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LECTURES

Time Lines in this Order

TIMELINES

Time Lines in this Order – V. Wthy Bro W.H. Whitford, Grand Lecturer- Southern Australia

TIME LINES – the order in which things happened” A The first time line is titled “Chronology”. It comes from Jonathan Kirsch’s book “King David”, published by Allen and Unwin in 2000, and covers the Traditional History of the Order of the Secret Monitor. All the brethren would have heard of the Dead Sea Scrolls, and know of their importance ro Judaism and Christianity.

Kirsch refers to the discovery at TEL DAN, something entirely new. The discovery confirms the historicity of King David. On a fragment of a stela- an upright stone pillar bearing a written inscription- was found the three early Aramaic consonants that make up David’s name. The stela is of native basalt, and was incised as long ago as early eighth century Before the Christian Era. The stela also contains a further reference to the House of David (Bet David). “King David” is an easily obtained book. B The second, much longer time line is taken from “Asimov’s Guide to the Bible- the Old and New Testaments”.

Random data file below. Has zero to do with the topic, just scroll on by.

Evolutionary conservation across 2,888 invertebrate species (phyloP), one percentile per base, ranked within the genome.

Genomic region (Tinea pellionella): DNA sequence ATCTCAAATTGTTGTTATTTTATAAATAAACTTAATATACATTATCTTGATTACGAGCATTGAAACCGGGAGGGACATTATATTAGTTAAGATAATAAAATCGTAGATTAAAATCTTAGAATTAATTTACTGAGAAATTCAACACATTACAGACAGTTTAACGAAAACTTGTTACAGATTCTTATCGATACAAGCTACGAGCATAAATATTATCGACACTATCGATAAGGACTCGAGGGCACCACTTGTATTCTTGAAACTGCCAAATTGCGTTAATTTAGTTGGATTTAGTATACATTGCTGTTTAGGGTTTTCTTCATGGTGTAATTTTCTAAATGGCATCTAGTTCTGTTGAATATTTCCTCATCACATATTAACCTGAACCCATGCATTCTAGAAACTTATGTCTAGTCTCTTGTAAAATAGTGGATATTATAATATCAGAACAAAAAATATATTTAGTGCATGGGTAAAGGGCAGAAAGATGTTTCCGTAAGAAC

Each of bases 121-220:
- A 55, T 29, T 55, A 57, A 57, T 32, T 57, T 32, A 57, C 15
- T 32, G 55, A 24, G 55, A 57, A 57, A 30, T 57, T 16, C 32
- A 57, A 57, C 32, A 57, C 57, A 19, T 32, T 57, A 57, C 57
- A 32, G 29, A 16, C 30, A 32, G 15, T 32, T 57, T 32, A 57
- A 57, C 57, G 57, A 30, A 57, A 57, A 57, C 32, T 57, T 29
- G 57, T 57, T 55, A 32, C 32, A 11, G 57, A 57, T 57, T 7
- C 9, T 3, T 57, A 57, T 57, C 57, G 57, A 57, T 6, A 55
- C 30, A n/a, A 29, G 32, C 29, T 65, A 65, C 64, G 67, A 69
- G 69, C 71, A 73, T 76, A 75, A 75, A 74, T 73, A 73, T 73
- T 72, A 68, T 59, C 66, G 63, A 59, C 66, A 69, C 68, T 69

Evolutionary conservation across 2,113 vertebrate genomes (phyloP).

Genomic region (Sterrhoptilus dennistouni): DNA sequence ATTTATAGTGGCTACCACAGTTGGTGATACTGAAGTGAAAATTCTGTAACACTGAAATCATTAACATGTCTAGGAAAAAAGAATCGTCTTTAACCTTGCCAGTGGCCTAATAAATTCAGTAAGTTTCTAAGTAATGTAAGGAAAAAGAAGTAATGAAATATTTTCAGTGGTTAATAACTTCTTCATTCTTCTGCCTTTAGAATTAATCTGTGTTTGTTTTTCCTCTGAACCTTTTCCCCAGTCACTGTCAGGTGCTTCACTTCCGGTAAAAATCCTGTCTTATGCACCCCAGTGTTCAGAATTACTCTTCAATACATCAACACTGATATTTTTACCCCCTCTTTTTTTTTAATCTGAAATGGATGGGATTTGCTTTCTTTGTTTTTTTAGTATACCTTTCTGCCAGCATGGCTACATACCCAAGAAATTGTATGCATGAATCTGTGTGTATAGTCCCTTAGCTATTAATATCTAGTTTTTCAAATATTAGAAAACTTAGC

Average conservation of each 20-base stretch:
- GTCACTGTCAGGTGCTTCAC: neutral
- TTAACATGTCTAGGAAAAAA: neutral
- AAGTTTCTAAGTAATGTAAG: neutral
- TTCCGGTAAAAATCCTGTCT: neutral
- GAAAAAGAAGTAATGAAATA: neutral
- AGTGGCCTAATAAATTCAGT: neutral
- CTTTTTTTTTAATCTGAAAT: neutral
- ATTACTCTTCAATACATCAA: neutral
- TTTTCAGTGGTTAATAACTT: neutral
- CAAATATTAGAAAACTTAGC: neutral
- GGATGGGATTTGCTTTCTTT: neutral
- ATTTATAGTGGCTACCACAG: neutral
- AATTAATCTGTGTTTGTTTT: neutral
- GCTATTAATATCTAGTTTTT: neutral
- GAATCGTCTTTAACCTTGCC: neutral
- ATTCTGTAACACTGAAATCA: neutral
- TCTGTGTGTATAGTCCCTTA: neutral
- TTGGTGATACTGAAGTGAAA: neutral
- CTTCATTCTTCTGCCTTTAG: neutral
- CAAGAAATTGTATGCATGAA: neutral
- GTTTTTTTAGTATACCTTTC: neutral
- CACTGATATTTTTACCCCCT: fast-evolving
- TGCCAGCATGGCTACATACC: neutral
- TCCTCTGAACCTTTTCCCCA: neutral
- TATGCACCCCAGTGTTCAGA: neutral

It was written by the famous SciFi author and scientist, Isaac Asimov, published by Avenel in 1981, and is now only available from America. This time line covers 8 500 BCE to St. Jerome’s translation of the canonical Bible in 400 AD.. Asimov’s “Dates of Interest in Biblical History” is a useful, general reference, especially for those brethren reading up on the Traditional Histories of most Masonic orders.. These Time Lines should be referred to when reading other OSM literature to gain a better understanding of where our exemplars and their actions stand in history. General Note The WSR of a constituent conclave may decide that the “work” for the meeting will be a discussion/talk, or that a short presentation will be given at the second

1. osmeductaion12002 and third time of rising, using the TIME LINE info.. The brother chosen to present a short talk based on some of the information from the TIME LINES is asked to put the info. into STORY form. Questions and discussion should be allowed after the story is presented.